Cake Case Was a Major Victory
Social conservatives’ celebration of the long-awaited “cake case” decision by the U.S. Supreme Court was a bit restrained. Many felt the court stopped short of a full defense of Colorado baker Jack Phillips.
Perhaps there is more reason to cheer than some think.
In 2012, two gay men asked Phillips to make a special cake for their wedding. He cited his Christian religious beliefs in declining to do so. Supporting the marriage of two gay men in any way would go against his beliefs, Phillips said.
Phillips’ bakery is just outside of Denver. Had the two men just wanted a cake, there were plenty of other places they could have bought one. But they wanted to punish Phillips, so they filed a complaint with the Colorado Civil Rights Commission.
Members of that panel ruled Phillips had infringed upon the men’s rights. One wonders how they would have ruled had he refused to bake a cake for a neo-Nazi group. Or for a bunch of kids wanting a Halloween cake; Phillips says making those is against his religious beliefs, too.
Once the CCRC slapped Phillips down, he decided to fight back. Thus, his case went to the high court, which decided in his favor by a 7-2 vote.
Various justices expressed different opinions on why Phillips should prevail over the CCRC. But the bottom line was not that the court ruled the baker had a right to refuse service to anyone because of his religious beliefs. Instead the court backed Phillips because he did not receive a fair shake from the CCRC.
Some observers say that missed the point. I beg to differ. It is the point.
It seems CCRC panelists made their disdain for people of faith very clear. Phillips went before them with two strikes against him.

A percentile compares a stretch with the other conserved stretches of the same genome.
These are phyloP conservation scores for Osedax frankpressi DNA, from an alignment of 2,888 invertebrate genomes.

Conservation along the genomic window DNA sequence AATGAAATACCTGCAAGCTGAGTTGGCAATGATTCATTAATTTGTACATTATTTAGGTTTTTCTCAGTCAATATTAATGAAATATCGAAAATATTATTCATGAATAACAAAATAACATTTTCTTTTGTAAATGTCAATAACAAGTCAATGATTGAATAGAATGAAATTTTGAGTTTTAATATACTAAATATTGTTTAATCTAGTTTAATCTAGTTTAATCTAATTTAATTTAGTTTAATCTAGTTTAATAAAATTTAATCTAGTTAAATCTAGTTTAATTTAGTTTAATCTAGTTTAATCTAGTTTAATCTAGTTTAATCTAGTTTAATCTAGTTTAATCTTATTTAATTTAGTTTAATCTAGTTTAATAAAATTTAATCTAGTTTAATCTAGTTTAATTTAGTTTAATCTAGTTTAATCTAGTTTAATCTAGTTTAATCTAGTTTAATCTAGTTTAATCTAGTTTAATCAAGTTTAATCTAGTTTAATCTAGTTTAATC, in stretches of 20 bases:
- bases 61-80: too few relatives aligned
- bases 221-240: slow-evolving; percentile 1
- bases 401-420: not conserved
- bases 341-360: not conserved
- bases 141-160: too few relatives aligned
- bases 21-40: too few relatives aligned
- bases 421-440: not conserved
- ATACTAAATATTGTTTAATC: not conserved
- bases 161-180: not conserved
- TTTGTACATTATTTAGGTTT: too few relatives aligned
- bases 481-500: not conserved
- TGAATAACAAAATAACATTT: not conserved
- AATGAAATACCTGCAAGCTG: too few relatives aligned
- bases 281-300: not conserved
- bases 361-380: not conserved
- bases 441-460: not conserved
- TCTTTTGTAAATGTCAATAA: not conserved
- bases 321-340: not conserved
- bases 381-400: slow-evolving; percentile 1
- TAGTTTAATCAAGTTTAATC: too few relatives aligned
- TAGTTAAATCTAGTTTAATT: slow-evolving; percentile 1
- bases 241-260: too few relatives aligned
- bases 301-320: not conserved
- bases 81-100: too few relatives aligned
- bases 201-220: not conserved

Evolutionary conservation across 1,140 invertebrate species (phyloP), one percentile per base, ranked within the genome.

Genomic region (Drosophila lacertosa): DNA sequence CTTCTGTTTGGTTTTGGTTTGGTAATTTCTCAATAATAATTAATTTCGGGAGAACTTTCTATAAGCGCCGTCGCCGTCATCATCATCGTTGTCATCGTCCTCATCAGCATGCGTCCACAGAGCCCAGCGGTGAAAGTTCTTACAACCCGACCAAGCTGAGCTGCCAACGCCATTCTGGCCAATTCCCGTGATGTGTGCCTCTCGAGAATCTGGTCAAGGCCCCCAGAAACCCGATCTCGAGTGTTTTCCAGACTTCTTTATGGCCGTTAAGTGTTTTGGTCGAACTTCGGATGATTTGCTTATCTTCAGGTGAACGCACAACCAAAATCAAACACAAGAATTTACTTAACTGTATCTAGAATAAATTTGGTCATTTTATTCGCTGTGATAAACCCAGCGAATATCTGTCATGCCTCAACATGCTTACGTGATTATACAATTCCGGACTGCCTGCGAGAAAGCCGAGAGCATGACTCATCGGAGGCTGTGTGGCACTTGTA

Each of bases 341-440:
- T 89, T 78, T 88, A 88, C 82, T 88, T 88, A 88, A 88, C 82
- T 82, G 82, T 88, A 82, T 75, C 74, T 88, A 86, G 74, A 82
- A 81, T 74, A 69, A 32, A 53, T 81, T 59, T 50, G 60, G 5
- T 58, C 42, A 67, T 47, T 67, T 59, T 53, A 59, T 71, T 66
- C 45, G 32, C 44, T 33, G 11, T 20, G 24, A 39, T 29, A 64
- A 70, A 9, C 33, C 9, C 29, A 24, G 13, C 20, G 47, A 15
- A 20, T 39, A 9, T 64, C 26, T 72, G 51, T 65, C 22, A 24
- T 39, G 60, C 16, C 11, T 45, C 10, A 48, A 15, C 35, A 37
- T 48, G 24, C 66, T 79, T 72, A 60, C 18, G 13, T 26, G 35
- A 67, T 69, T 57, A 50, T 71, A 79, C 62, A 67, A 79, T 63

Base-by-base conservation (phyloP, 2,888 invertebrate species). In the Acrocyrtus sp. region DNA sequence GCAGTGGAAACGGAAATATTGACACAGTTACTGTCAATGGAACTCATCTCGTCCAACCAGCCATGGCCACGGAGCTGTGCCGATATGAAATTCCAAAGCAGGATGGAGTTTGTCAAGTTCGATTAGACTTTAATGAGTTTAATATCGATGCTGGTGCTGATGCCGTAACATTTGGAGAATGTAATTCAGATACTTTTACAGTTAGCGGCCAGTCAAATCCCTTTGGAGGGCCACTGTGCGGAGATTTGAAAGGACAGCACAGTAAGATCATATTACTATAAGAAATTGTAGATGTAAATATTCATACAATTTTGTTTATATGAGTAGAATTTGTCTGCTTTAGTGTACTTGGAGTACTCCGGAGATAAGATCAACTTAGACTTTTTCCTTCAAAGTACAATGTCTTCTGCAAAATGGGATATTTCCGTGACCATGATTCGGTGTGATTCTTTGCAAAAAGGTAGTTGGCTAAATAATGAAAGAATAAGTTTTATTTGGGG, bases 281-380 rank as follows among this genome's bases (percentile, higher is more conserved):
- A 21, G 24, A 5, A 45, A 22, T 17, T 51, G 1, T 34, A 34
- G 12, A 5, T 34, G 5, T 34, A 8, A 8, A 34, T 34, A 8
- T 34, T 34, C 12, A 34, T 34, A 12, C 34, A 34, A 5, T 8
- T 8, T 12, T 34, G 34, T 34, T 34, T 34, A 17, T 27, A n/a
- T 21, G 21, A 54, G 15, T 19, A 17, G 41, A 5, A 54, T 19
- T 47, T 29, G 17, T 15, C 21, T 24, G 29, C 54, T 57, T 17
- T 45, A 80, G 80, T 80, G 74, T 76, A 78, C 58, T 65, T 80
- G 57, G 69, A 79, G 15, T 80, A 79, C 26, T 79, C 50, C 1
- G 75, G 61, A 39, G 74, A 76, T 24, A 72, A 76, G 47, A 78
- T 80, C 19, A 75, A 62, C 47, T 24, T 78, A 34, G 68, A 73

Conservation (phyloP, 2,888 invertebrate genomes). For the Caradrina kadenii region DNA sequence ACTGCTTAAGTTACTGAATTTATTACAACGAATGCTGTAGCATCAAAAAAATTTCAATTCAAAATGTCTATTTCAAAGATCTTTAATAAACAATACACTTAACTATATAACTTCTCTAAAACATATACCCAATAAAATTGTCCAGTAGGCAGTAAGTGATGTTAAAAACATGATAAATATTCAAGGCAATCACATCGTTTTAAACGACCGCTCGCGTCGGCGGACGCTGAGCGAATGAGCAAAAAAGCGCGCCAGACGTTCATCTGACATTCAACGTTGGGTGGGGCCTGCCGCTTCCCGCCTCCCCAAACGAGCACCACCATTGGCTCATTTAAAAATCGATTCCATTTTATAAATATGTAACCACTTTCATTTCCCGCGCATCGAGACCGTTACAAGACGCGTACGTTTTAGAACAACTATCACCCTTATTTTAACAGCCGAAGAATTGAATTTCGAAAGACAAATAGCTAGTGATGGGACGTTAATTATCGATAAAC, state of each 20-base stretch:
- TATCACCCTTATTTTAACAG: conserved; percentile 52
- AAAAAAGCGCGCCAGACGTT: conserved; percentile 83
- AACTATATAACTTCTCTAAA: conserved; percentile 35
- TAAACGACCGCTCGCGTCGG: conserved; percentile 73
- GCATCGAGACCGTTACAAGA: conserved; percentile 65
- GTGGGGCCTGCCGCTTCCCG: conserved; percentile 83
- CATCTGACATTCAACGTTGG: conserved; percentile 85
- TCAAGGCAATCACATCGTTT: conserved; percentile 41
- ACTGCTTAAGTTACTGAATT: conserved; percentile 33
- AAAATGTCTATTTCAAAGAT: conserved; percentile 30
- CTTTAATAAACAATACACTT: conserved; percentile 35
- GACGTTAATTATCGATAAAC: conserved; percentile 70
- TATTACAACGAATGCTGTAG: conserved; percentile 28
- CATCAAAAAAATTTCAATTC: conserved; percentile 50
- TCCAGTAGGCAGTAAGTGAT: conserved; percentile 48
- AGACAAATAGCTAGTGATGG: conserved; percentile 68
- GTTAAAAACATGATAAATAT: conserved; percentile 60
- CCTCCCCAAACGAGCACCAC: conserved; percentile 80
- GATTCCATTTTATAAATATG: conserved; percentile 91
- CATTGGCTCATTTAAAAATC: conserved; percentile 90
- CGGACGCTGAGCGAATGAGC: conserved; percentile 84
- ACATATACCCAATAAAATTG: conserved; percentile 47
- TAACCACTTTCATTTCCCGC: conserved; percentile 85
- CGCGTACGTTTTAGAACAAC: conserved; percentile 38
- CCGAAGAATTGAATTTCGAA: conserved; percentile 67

As Justice Anthony Kennedy wrote in the majority opinion, the “neutral and respectful consideration to which Phillips was entitled was compromised” by comments by members of the Colorado Civil Rights Commission. During one hearing, panel members repeatedly “endorsed the view that religious beliefs cannot legitimately be carried into the public sphere or commercial domain, implying that religious beliefs and persons are less than fully welcome in Colorado’s business community,” Kennedy wrote.
Dodging the real issue? Perhaps not.
Think about it: What is it that people like Phillips have complained of for years? It is that we are being discriminated against. It is that Christians are treated as second-class citizens.
And that is precisely the point a strong majority of the Supreme Court tackled. Christians are due respect, too, they ruled. The Entitlement Clause of the Constitution means that government will not support any one religion over another. It does not mean the government can discriminate against any one religion, the justices emphasized.
Far from having our beliefs labeled as so flawed that those of others automatically are more important, Christians are entitled to a fair hearing, the court decided. We can’t be discriminated against, either.
It’s true that the court did not state specifically that Phillips has the right to refuse service to some people.
But what it did may be more important. Justices were not merely chastising the choice of language of some CCRC members. They were stating that a Christian’s beliefs merit consideration instead of the blatant, complete dismissal that greeted Phillips.
In effect, the high court ruled that CCRC members have demonstrated they cannot be fair to Phillips. Should the commission take his case up again, its members would have to tread on broken glass to demonstrate fairness.
In effect, the CCRC held that Christians have no First Amendment rights when dealing with certain situations because they are Christians.
There was — pardon the pun — icing on the cake later in June. It came when the high court, in a case involving a Seattle florist who refused on religious grounds to provide flowers for a gay wedding, ordered a lower court to check for bias against Christians.
What the nation’s highest court has done, demanding people of faith not be discriminated against, may have been a more important win than some think.
Myer can be reached at: email@example.com.